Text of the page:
The civilian population lives above-ground. The garrison is housed almost entirely underground, in caves dug out of solid granite. I visited an underground hospital and a huge underground assembly hall, traveling by jeep through miles of tunnels wide enough to accommodate tanks and heavy guns. On the roads soldiers are everywhere - directing traffic, clearing out the underbrush, drilling, or just relaxing. They come to attention and salute smartly every time an officer goes by. This is a young army, almost all Taiwanese draftees, except for officers of field grade and above.
What do the islanders think of the communist mainland, so close geographically, yet so far in every other way? No one seems to want to say much. For years their image of the mainland was that it was a place of great poverty and deprivation, ruled by a cruel totalitarian government.
Their own government is pretty authoritarian, in its way, but the islanders know that their material standard of living is far better than that of the mainland. There does not seem to be any intercourse with the mainland, any of the smuggling and exchange of goods that Taiwanese fishermen carry out with their mainland counterparts.
''This is a security zone, after all,'' said one islander. ''Most of that kind of business (smuggling, and so forth) is carried out by fishermen from the Pescadores (islands in the middle of the Taiwan Strait) or Taiwan itself.'' Beaches are mined and Quemoy fishermen are allowed to fish only on the seaward side of the island.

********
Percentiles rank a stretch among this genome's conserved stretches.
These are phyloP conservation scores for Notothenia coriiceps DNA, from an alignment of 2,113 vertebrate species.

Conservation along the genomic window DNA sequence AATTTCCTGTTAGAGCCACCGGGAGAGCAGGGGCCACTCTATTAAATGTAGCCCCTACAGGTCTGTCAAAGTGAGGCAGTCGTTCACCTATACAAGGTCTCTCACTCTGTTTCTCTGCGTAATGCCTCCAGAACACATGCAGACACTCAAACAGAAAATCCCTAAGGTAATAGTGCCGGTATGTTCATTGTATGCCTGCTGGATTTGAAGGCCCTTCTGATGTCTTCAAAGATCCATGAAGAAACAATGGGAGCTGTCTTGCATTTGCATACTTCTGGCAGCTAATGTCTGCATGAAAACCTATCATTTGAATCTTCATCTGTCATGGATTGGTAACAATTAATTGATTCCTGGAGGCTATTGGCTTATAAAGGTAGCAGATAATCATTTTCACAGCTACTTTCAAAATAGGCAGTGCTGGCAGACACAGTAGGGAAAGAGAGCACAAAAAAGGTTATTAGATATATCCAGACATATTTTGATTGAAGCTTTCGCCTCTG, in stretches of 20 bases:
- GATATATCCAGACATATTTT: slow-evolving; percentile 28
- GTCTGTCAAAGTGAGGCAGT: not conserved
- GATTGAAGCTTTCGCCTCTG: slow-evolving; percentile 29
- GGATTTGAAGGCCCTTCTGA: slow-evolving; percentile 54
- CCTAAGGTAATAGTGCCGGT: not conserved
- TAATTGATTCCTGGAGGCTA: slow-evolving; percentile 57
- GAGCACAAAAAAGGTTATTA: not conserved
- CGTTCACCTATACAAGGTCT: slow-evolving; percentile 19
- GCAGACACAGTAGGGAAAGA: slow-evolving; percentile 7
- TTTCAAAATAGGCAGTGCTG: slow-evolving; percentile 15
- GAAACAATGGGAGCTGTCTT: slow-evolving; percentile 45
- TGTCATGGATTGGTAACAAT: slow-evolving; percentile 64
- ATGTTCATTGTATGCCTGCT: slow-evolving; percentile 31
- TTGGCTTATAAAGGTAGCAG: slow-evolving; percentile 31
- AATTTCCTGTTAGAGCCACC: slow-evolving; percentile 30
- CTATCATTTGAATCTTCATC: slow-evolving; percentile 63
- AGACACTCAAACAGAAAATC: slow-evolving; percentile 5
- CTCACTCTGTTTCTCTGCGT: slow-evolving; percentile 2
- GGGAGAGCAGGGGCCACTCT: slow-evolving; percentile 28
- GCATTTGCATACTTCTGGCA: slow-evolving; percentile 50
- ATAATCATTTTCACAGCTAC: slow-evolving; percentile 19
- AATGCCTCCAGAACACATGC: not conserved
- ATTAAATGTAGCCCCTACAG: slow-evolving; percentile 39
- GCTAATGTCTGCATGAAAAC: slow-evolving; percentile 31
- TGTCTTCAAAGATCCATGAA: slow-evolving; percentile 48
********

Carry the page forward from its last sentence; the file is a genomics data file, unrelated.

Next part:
According to Colonel Chen, there have been 170 defectors who escaped to Quemoy from the mainland this year, mostly fishermen but including one Chinese Communist soldier. Defectors are interrogated and sent on to Taiwan for screening.
Frogmen from Quemoy still claim regularly to infiltrate the mainland, but they are told not to fire on civilians. Their aim, at least as viewed by one Taiwanese who served as a frogman a couple of years ago, is not to create incidents but to hone their own skills and to bring back some proof that they have actually been on the mainland - such as a nameplate or a traffic sign.
Mainland shipping now moves freely in and out of busy Xiamen, which is within sight of Little Quemoy. Under their new policy of economic incentives and the open door, the communists have set up a special economic zone on Xiamen, where foreign investors enjoy tax and customs privileges.
There has been some talk that Taiwan should do the same with Quemoy. But Taiwan has been hostile to all peace overtures coming from the mainland, and the most that it may contemplate regarding Quemoy is to make it somewhat more accessible to overseas Chinese tourists by replacing uncomfortable propeller-driven military transports with civilian jet flights from Taipei to the island, and by improving tourist facilities on the island itself.
There is already a brand-new 35-room underground military guesthouse open to visitors, and this correspondent can vouch that the ''ordinary soldier's lunch'' it serves visitors is far superior to any GI fare he has ever tasted. But then, so is almost any meal served at the simplest restaurant on Taiwan.